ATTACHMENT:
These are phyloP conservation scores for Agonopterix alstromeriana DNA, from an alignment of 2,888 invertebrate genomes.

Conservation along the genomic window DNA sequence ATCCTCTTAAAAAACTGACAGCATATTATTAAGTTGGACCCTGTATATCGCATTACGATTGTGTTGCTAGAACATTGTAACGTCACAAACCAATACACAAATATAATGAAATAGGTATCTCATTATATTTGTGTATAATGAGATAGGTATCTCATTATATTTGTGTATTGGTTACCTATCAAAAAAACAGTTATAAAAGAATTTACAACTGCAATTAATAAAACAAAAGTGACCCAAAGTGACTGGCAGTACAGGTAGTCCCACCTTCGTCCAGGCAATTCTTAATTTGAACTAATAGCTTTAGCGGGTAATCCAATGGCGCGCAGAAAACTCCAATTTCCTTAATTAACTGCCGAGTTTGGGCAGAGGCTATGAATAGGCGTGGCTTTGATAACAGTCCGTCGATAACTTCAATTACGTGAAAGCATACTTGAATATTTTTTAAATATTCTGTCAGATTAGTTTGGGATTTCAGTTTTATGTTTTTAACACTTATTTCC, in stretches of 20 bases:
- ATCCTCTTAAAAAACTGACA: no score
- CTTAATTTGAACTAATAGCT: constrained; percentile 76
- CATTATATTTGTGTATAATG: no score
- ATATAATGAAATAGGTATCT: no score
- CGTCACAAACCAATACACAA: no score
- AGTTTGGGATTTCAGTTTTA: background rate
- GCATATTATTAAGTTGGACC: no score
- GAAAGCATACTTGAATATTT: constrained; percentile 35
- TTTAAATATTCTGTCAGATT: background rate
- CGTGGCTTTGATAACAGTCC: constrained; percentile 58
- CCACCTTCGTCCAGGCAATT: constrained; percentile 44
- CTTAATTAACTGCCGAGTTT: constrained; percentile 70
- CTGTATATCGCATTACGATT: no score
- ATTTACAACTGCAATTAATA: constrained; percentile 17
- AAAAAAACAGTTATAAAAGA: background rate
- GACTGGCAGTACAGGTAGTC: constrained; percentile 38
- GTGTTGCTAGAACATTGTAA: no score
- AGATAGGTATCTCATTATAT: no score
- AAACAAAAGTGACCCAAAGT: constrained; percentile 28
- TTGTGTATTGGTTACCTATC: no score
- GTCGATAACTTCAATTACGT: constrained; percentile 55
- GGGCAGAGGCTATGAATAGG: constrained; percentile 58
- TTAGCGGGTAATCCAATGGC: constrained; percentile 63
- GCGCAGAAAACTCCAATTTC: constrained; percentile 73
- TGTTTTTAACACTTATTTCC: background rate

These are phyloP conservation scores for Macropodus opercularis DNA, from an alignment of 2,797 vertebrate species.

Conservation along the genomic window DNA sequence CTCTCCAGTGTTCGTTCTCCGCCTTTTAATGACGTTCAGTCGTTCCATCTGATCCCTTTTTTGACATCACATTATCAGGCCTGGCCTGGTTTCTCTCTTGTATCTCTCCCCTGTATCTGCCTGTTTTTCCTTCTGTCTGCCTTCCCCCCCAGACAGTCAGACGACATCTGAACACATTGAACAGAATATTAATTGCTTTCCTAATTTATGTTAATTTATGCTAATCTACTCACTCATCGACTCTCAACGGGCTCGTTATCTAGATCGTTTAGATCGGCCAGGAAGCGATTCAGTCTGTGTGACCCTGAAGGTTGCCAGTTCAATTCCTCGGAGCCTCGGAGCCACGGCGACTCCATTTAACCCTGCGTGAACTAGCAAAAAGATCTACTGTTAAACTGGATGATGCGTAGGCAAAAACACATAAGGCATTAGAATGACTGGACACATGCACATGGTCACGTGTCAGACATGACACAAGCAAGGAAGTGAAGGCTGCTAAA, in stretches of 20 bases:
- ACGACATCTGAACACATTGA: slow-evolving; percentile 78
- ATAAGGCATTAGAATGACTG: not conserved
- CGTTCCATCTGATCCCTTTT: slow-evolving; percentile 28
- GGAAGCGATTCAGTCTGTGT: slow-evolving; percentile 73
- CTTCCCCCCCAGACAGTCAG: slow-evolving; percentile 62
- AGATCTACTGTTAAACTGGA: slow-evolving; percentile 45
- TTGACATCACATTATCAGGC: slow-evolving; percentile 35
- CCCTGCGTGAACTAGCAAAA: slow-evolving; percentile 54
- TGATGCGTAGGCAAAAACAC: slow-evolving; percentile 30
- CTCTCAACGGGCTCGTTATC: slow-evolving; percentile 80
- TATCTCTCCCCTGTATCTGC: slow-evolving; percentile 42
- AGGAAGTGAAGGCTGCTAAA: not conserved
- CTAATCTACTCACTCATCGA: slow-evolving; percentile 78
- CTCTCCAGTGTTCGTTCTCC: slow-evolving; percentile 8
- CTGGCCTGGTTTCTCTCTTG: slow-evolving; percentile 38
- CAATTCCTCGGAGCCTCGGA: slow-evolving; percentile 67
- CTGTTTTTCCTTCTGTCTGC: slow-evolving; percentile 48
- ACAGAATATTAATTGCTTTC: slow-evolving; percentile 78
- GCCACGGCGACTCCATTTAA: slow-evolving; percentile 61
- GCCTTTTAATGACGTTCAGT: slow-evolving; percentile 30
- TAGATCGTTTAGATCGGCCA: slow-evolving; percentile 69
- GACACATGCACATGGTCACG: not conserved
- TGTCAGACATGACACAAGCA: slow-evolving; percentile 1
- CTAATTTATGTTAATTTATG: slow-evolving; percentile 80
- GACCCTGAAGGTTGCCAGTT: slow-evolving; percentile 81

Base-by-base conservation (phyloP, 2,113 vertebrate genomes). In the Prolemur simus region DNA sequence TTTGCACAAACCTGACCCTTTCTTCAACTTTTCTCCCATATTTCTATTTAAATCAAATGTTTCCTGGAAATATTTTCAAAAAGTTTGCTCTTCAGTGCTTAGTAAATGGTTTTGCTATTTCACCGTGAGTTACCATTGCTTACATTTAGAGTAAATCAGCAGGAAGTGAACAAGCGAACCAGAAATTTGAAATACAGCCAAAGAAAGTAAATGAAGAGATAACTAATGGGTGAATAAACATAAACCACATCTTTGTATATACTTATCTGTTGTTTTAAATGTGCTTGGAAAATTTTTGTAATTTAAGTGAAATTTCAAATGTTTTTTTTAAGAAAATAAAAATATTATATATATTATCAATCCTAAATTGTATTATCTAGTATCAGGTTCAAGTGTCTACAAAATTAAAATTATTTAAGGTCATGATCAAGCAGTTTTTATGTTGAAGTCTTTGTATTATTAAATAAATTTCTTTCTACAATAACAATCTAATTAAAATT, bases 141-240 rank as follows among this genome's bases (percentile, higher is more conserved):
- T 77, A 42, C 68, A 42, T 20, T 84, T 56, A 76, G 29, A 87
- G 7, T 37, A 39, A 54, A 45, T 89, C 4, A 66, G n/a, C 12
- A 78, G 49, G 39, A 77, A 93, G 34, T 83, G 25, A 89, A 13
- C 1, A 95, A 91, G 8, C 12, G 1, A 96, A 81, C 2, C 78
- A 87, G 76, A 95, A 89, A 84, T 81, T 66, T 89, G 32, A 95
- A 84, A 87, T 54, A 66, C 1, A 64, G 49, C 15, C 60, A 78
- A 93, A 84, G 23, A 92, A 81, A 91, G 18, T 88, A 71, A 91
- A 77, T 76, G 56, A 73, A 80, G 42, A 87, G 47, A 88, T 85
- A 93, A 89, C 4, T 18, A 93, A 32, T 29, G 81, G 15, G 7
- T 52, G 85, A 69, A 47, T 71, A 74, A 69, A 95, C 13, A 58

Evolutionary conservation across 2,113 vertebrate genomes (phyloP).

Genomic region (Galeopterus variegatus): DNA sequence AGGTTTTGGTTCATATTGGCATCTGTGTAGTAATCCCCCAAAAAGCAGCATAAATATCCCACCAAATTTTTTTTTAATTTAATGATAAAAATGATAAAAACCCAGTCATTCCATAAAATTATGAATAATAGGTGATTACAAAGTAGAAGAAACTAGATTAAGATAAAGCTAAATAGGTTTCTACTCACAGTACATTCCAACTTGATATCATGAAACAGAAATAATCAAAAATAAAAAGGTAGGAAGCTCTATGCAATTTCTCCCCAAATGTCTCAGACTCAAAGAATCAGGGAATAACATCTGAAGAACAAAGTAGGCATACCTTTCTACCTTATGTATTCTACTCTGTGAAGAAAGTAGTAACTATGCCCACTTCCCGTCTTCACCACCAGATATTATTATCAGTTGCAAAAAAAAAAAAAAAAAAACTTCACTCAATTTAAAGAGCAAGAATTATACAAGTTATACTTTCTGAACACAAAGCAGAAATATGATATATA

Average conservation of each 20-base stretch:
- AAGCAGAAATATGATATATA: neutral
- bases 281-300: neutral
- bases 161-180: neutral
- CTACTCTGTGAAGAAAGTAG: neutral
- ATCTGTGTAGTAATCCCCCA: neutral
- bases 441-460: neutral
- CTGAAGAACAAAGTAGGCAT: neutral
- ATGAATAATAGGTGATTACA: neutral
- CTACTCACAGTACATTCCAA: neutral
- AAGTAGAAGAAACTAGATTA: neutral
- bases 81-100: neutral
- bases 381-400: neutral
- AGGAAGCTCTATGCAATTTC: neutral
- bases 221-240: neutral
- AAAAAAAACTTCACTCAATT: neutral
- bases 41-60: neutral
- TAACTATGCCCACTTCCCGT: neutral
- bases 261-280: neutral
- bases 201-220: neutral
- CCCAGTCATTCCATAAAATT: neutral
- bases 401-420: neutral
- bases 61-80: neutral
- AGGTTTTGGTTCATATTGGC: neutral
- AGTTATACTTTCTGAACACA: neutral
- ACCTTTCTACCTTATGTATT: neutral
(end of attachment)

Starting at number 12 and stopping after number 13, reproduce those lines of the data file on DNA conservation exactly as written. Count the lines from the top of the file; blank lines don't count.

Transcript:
- CGTGGCTTTGATAACAGTCC: constrained; percentile 58
- CCACCTTCGTCCAGGCAATT: constrained; percentile 44